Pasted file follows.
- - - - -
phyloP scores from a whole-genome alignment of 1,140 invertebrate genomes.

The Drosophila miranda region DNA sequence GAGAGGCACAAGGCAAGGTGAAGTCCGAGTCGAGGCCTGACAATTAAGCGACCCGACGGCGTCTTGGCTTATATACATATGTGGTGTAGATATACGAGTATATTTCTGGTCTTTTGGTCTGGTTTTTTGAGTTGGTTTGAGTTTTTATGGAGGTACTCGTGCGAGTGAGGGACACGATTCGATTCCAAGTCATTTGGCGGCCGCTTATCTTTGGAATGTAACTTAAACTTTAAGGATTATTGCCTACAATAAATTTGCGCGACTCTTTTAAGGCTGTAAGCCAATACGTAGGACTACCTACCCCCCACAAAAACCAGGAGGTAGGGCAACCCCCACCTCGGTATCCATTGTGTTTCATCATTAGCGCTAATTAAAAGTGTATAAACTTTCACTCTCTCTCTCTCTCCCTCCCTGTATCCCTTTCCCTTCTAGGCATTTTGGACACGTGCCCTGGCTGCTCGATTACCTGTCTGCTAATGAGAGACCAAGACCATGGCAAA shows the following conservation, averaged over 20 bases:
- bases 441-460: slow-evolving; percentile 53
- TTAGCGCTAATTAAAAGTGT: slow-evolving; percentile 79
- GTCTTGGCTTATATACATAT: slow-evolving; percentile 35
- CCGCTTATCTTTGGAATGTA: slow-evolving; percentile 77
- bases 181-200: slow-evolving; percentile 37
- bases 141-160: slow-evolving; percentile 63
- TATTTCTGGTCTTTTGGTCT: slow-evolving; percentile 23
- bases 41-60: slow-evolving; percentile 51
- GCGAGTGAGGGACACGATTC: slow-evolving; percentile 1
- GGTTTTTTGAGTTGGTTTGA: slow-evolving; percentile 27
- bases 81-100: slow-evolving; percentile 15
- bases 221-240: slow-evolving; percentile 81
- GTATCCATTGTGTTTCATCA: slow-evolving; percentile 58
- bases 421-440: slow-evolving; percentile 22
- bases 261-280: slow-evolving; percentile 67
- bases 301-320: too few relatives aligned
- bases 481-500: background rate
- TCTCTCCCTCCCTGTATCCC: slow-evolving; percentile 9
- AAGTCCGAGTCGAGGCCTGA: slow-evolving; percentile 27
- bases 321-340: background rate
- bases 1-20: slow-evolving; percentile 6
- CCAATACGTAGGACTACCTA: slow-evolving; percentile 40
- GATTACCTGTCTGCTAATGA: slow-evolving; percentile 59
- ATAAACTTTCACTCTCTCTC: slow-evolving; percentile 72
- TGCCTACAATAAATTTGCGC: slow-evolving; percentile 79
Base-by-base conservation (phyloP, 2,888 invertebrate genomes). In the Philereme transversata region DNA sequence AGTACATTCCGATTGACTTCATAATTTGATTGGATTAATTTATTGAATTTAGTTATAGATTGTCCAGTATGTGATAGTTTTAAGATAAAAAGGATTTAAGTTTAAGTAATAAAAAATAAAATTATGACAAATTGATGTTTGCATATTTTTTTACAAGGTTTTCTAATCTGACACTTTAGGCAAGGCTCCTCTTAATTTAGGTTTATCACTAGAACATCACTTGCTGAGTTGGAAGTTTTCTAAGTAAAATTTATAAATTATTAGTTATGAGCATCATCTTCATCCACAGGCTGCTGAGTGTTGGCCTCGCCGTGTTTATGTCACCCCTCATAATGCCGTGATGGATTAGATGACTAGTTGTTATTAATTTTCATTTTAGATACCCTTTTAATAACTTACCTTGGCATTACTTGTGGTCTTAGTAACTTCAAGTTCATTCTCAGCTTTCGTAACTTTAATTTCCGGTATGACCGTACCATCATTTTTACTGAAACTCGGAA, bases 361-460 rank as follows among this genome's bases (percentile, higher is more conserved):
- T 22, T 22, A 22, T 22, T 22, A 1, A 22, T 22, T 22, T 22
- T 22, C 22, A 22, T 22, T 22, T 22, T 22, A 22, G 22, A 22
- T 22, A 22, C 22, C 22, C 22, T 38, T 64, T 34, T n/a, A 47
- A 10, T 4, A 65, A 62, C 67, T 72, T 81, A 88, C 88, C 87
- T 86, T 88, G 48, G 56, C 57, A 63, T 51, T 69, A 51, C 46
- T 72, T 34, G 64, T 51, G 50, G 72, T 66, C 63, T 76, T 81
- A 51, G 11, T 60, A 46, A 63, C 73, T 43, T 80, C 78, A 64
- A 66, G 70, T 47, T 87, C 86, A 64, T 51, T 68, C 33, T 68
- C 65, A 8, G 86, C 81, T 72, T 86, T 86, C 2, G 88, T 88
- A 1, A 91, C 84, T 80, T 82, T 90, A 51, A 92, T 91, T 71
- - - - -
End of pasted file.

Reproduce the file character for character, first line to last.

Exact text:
phyloP scores from a whole-genome alignment of 1,140 invertebrate genomes.

The Drosophila miranda region DNA sequence GAGAGGCACAAGGCAAGGTGAAGTCCGAGTCGAGGCCTGACAATTAAGCGACCCGACGGCGTCTTGGCTTATATACATATGTGGTGTAGATATACGAGTATATTTCTGGTCTTTTGGTCTGGTTTTTTGAGTTGGTTTGAGTTTTTATGGAGGTACTCGTGCGAGTGAGGGACACGATTCGATTCCAAGTCATTTGGCGGCCGCTTATCTTTGGAATGTAACTTAAACTTTAAGGATTATTGCCTACAATAAATTTGCGCGACTCTTTTAAGGCTGTAAGCCAATACGTAGGACTACCTACCCCCCACAAAAACCAGGAGGTAGGGCAACCCCCACCTCGGTATCCATTGTGTTTCATCATTAGCGCTAATTAAAAGTGTATAAACTTTCACTCTCTCTCTCTCTCCCTCCCTGTATCCCTTTCCCTTCTAGGCATTTTGGACACGTGCCCTGGCTGCTCGATTACCTGTCTGCTAATGAGAGACCAAGACCATGGCAAA shows the following conservation, averaged over 20 bases:
- bases 441-460: slow-evolving; percentile 53
- TTAGCGCTAATTAAAAGTGT: slow-evolving; percentile 79
- GTCTTGGCTTATATACATAT: slow-evolving; percentile 35
- CCGCTTATCTTTGGAATGTA: slow-evolving; percentile 77
- bases 181-200: slow-evolving; percentile 37
- bases 141-160: slow-evolving; percentile 63
- TATTTCTGGTCTTTTGGTCT: slow-evolving; percentile 23
- bases 41-60: slow-evolving; percentile 51
- GCGAGTGAGGGACACGATTC: slow-evolving; percentile 1
- GGTTTTTTGAGTTGGTTTGA: slow-evolving; percentile 27
- bases 81-100: slow-evolving; percentile 15
- bases 221-240: slow-evolving; percentile 81
- GTATCCATTGTGTTTCATCA: slow-evolving; percentile 58
- bases 421-440: slow-evolving; percentile 22
- bases 261-280: slow-evolving; percentile 67
- bases 301-320: too few relatives aligned
- bases 481-500: background rate
- TCTCTCCCTCCCTGTATCCC: slow-evolving; percentile 9
- AAGTCCGAGTCGAGGCCTGA: slow-evolving; percentile 27
- bases 321-340: background rate
- bases 1-20: slow-evolving; percentile 6
- CCAATACGTAGGACTACCTA: slow-evolving; percentile 40
- GATTACCTGTCTGCTAATGA: slow-evolving; percentile 59
- ATAAACTTTCACTCTCTCTC: slow-evolving; percentile 72
- TGCCTACAATAAATTTGCGC: slow-evolving; percentile 79
Base-by-base conservation (phyloP, 2,888 invertebrate genomes). In the Philereme transversata region DNA sequence AGTACATTCCGATTGACTTCATAATTTGATTGGATTAATTTATTGAATTTAGTTATAGATTGTCCAGTATGTGATAGTTTTAAGATAAAAAGGATTTAAGTTTAAGTAATAAAAAATAAAATTATGACAAATTGATGTTTGCATATTTTTTTACAAGGTTTTCTAATCTGACACTTTAGGCAAGGCTCCTCTTAATTTAGGTTTATCACTAGAACATCACTTGCTGAGTTGGAAGTTTTCTAAGTAAAATTTATAAATTATTAGTTATGAGCATCATCTTCATCCACAGGCTGCTGAGTGTTGGCCTCGCCGTGTTTATGTCACCCCTCATAATGCCGTGATGGATTAGATGACTAGTTGTTATTAATTTTCATTTTAGATACCCTTTTAATAACTTACCTTGGCATTACTTGTGGTCTTAGTAACTTCAAGTTCATTCTCAGCTTTCGTAACTTTAATTTCCGGTATGACCGTACCATCATTTTTACTGAAACTCGGAA, bases 361-460 rank as follows among this genome's bases (percentile, higher is more conserved):
- T 22, T 22, A 22, T 22, T 22, A 1, A 22, T 22, T 22, T 22
- T 22, C 22, A 22, T 22, T 22, T 22, T 22, A 22, G 22, A 22
- T 22, A 22, C 22, C 22, C 22, T 38, T 64, T 34, T n/a, A 47
- A 10, T 4, A 65, A 62, C 67, T 72, T 81, A 88, C 88, C 87
- T 86, T 88, G 48, G 56, C 57, A 63, T 51, T 69, A 51, C 46
- T 72, T 34, G 64, T 51, G 50, G 72, T 66, C 63, T 76, T 81
- A 51, G 11, T 60, A 46, A 63, C 73, T 43, T 80, C 78, A 64
- A 66, G 70, T 47, T 87, C 86, A 64, T 51, T 68, C 33, T 68
- C 65, A 8, G 86, C 81, T 72, T 86, T 86, C 2, G 88, T 88
- A 1, A 91, C 84, T 80, T 82, T 90, A 51, A 92, T 91, T 71